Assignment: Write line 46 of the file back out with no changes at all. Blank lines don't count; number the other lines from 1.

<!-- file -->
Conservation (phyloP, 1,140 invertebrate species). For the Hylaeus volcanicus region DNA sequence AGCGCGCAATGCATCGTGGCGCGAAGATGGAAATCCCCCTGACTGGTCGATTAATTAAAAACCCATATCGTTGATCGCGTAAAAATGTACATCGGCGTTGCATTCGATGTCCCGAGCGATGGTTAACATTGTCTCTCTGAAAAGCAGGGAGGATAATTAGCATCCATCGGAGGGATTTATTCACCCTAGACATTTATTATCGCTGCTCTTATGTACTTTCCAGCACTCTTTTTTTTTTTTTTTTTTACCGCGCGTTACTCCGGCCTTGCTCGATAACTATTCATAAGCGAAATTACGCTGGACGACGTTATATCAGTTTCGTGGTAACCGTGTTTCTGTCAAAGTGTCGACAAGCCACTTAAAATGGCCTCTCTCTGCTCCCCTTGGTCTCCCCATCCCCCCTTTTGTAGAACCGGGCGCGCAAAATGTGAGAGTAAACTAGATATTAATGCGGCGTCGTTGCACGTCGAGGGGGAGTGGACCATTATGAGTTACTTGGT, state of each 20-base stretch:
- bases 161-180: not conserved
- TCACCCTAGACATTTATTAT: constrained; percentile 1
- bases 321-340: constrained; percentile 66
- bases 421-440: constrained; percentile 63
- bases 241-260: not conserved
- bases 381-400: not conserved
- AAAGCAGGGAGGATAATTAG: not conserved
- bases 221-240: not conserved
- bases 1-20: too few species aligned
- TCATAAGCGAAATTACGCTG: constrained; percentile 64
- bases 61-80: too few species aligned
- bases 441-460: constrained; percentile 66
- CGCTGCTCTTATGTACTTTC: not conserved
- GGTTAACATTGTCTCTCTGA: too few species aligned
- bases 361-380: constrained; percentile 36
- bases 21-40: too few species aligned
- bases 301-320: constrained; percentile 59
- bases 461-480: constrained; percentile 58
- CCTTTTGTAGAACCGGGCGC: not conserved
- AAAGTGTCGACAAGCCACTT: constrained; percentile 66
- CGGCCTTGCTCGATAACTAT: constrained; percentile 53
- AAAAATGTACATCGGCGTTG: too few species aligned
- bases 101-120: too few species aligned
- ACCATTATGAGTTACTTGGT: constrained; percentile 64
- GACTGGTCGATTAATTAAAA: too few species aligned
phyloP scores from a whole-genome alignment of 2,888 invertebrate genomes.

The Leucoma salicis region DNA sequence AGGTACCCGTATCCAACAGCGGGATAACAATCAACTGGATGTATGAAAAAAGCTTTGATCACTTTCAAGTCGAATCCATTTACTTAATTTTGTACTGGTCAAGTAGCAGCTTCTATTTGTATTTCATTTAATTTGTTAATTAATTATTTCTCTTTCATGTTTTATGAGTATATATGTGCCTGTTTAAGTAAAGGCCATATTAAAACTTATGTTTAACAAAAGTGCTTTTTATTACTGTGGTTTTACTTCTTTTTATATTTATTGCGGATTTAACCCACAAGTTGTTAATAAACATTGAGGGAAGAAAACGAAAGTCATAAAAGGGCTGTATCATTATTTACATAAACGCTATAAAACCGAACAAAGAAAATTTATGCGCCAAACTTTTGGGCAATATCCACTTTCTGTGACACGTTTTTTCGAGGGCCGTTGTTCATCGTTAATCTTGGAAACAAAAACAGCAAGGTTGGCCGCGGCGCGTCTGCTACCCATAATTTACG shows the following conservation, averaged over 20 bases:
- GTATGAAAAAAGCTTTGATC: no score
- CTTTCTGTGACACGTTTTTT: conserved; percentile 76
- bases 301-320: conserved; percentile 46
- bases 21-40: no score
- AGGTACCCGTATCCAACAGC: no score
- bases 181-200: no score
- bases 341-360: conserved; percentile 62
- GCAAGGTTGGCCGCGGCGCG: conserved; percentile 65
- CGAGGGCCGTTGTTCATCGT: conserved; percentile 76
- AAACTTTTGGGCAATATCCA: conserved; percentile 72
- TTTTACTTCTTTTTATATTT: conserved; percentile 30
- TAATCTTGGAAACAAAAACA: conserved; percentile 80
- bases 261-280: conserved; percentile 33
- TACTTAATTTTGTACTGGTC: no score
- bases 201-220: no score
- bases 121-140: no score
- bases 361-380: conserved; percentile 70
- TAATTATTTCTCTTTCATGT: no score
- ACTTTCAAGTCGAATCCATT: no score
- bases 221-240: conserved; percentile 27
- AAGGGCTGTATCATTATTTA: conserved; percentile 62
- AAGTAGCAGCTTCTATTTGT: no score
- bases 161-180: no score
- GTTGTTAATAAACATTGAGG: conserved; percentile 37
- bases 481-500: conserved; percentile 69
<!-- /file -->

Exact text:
- TAATTATTTCTCTTTCATGT: no score